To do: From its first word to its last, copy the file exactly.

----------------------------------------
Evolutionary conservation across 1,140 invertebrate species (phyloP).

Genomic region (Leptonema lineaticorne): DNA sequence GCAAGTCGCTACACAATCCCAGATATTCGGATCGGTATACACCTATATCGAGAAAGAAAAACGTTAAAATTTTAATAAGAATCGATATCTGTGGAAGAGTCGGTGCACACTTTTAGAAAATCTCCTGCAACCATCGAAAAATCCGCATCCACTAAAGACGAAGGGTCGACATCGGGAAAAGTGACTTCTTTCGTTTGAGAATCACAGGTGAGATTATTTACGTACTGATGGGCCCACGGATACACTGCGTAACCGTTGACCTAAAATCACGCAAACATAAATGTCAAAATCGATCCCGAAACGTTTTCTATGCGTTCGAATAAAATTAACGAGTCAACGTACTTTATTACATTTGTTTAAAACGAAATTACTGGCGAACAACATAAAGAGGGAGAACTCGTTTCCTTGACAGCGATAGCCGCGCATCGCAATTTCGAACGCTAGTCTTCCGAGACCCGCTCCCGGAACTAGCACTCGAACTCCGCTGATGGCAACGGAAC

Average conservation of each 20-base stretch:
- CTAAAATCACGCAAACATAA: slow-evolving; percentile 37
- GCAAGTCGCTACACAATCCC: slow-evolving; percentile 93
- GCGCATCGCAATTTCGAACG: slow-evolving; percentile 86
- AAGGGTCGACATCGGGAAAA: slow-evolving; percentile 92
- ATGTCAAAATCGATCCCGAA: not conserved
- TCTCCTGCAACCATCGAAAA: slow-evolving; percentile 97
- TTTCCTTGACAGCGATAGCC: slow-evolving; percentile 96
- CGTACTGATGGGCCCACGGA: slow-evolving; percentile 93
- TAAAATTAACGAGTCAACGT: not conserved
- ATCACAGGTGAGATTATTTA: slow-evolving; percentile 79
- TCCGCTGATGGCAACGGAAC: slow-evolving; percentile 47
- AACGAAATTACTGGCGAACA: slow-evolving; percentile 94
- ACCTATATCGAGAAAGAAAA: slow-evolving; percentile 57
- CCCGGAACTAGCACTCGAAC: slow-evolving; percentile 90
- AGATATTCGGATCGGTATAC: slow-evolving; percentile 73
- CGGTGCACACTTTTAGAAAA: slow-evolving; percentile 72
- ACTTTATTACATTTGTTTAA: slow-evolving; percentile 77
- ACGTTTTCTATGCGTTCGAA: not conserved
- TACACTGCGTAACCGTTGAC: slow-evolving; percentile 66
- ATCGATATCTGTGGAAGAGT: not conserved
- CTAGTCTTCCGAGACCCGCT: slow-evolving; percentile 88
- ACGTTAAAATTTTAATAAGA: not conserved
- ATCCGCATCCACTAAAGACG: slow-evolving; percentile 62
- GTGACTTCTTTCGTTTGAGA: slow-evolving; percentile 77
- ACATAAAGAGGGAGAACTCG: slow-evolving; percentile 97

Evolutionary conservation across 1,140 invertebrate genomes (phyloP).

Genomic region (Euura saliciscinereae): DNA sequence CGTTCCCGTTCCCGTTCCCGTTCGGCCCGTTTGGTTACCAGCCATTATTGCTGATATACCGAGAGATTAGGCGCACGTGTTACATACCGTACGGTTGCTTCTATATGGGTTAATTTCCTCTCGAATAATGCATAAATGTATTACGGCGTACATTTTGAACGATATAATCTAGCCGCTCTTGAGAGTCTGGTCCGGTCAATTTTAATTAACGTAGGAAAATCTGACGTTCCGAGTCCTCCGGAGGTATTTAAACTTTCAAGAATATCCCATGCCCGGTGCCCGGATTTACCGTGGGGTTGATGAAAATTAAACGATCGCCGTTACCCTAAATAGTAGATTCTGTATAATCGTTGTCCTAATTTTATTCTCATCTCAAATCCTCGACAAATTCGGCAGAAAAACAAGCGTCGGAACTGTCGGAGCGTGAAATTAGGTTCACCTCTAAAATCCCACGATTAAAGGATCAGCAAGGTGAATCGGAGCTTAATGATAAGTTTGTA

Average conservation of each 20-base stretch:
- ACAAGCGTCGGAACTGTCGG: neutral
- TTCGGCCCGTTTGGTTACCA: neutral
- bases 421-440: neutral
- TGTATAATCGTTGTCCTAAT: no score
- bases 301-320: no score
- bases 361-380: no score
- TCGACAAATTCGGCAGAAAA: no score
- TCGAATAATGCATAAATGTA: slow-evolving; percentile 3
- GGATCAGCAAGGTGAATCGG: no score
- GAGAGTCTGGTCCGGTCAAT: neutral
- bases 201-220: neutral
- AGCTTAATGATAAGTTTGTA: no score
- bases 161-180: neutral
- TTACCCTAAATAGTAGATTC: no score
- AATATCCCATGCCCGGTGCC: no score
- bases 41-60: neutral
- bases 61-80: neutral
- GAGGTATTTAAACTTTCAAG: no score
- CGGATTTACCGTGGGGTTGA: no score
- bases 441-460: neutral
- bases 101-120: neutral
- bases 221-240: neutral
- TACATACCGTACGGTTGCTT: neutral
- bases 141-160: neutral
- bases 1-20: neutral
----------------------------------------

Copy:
Evolutionary conservation across 1,140 invertebrate species (phyloP).

Genomic region (Leptonema lineaticorne): DNA sequence GCAAGTCGCTACACAATCCCAGATATTCGGATCGGTATACACCTATATCGAGAAAGAAAAACGTTAAAATTTTAATAAGAATCGATATCTGTGGAAGAGTCGGTGCACACTTTTAGAAAATCTCCTGCAACCATCGAAAAATCCGCATCCACTAAAGACGAAGGGTCGACATCGGGAAAAGTGACTTCTTTCGTTTGAGAATCACAGGTGAGATTATTTACGTACTGATGGGCCCACGGATACACTGCGTAACCGTTGACCTAAAATCACGCAAACATAAATGTCAAAATCGATCCCGAAACGTTTTCTATGCGTTCGAATAAAATTAACGAGTCAACGTACTTTATTACATTTGTTTAAAACGAAATTACTGGCGAACAACATAAAGAGGGAGAACTCGTTTCCTTGACAGCGATAGCCGCGCATCGCAATTTCGAACGCTAGTCTTCCGAGACCCGCTCCCGGAACTAGCACTCGAACTCCGCTGATGGCAACGGAAC

Average conservation of each 20-base stretch:
- CTAAAATCACGCAAACATAA: slow-evolving; percentile 37
- GCAAGTCGCTACACAATCCC: slow-evolving; percentile 93
- GCGCATCGCAATTTCGAACG: slow-evolving; percentile 86
- AAGGGTCGACATCGGGAAAA: slow-evolving; percentile 92
- ATGTCAAAATCGATCCCGAA: not conserved
- TCTCCTGCAACCATCGAAAA: slow-evolving; percentile 97
- TTTCCTTGACAGCGATAGCC: slow-evolving; percentile 96
- CGTACTGATGGGCCCACGGA: slow-evolving; percentile 93
- TAAAATTAACGAGTCAACGT: not conserved
- ATCACAGGTGAGATTATTTA: slow-evolving; percentile 79
- TCCGCTGATGGCAACGGAAC: slow-evolving; percentile 47
- AACGAAATTACTGGCGAACA: slow-evolving; percentile 94
- ACCTATATCGAGAAAGAAAA: slow-evolving; percentile 57
- CCCGGAACTAGCACTCGAAC: slow-evolving; percentile 90
- AGATATTCGGATCGGTATAC: slow-evolving; percentile 73
- CGGTGCACACTTTTAGAAAA: slow-evolving; percentile 72
- ACTTTATTACATTTGTTTAA: slow-evolving; percentile 77
- ACGTTTTCTATGCGTTCGAA: not conserved
- TACACTGCGTAACCGTTGAC: slow-evolving; percentile 66
- ATCGATATCTGTGGAAGAGT: not conserved
- CTAGTCTTCCGAGACCCGCT: slow-evolving; percentile 88
- ACGTTAAAATTTTAATAAGA: not conserved
- ATCCGCATCCACTAAAGACG: slow-evolving; percentile 62
- GTGACTTCTTTCGTTTGAGA: slow-evolving; percentile 77
- ACATAAAGAGGGAGAACTCG: slow-evolving; percentile 97

Evolutionary conservation across 1,140 invertebrate genomes (phyloP).

Genomic region (Euura saliciscinereae): DNA sequence CGTTCCCGTTCCCGTTCCCGTTCGGCCCGTTTGGTTACCAGCCATTATTGCTGATATACCGAGAGATTAGGCGCACGTGTTACATACCGTACGGTTGCTTCTATATGGGTTAATTTCCTCTCGAATAATGCATAAATGTATTACGGCGTACATTTTGAACGATATAATCTAGCCGCTCTTGAGAGTCTGGTCCGGTCAATTTTAATTAACGTAGGAAAATCTGACGTTCCGAGTCCTCCGGAGGTATTTAAACTTTCAAGAATATCCCATGCCCGGTGCCCGGATTTACCGTGGGGTTGATGAAAATTAAACGATCGCCGTTACCCTAAATAGTAGATTCTGTATAATCGTTGTCCTAATTTTATTCTCATCTCAAATCCTCGACAAATTCGGCAGAAAAACAAGCGTCGGAACTGTCGGAGCGTGAAATTAGGTTCACCTCTAAAATCCCACGATTAAAGGATCAGCAAGGTGAATCGGAGCTTAATGATAAGTTTGTA

Average conservation of each 20-base stretch:
- ACAAGCGTCGGAACTGTCGG: neutral
- TTCGGCCCGTTTGGTTACCA: neutral
- bases 421-440: neutral
- TGTATAATCGTTGTCCTAAT: no score
- bases 301-320: no score
- bases 361-380: no score
- TCGACAAATTCGGCAGAAAA: no score
- TCGAATAATGCATAAATGTA: slow-evolving; percentile 3
- GGATCAGCAAGGTGAATCGG: no score
- GAGAGTCTGGTCCGGTCAAT: neutral
- bases 201-220: neutral
- AGCTTAATGATAAGTTTGTA: no score
- bases 161-180: neutral
- TTACCCTAAATAGTAGATTC: no score
- AATATCCCATGCCCGGTGCC: no score
- bases 41-60: neutral
- bases 61-80: neutral
- GAGGTATTTAAACTTTCAAG: no score
- CGGATTTACCGTGGGGTTGA: no score
- bases 441-460: neutral
- bases 101-120: neutral
- bases 221-240: neutral
- TACATACCGTACGGTTGCTT: neutral
- bases 141-160: neutral
- bases 1-20: neutral